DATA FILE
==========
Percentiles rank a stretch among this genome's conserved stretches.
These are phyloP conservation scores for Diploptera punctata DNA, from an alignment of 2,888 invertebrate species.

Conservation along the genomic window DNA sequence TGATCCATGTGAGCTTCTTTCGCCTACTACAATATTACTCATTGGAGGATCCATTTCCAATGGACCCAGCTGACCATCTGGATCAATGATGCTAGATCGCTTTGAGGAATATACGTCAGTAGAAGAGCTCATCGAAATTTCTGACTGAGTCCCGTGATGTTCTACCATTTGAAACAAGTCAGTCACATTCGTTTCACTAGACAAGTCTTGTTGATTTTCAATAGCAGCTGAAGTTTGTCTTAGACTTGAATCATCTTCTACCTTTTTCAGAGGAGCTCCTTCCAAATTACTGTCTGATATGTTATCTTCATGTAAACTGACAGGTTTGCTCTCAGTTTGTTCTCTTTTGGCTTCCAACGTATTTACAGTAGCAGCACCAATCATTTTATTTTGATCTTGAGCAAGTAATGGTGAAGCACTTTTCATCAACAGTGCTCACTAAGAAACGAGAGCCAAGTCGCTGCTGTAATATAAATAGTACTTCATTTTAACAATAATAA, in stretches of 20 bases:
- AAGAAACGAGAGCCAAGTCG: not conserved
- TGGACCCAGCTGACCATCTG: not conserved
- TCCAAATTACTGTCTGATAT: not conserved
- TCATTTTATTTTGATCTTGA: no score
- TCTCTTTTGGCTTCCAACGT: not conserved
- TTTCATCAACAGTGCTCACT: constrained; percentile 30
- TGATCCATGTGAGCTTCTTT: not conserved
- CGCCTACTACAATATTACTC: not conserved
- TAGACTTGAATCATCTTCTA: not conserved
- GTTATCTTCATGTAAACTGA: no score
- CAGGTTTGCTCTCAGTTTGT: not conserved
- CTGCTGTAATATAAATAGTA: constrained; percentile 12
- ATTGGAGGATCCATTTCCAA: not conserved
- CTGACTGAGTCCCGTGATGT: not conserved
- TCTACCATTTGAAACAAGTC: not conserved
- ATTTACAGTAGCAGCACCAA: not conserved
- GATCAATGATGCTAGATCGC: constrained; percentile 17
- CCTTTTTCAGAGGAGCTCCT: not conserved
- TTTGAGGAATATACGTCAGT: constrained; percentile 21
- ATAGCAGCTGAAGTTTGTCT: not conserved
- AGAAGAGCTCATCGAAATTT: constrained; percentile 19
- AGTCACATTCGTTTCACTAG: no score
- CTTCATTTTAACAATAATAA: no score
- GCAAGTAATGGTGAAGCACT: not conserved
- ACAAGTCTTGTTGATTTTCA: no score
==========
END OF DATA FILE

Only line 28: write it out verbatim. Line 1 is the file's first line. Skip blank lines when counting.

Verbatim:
- ACAAGTCTTGTTGATTTTCA: no score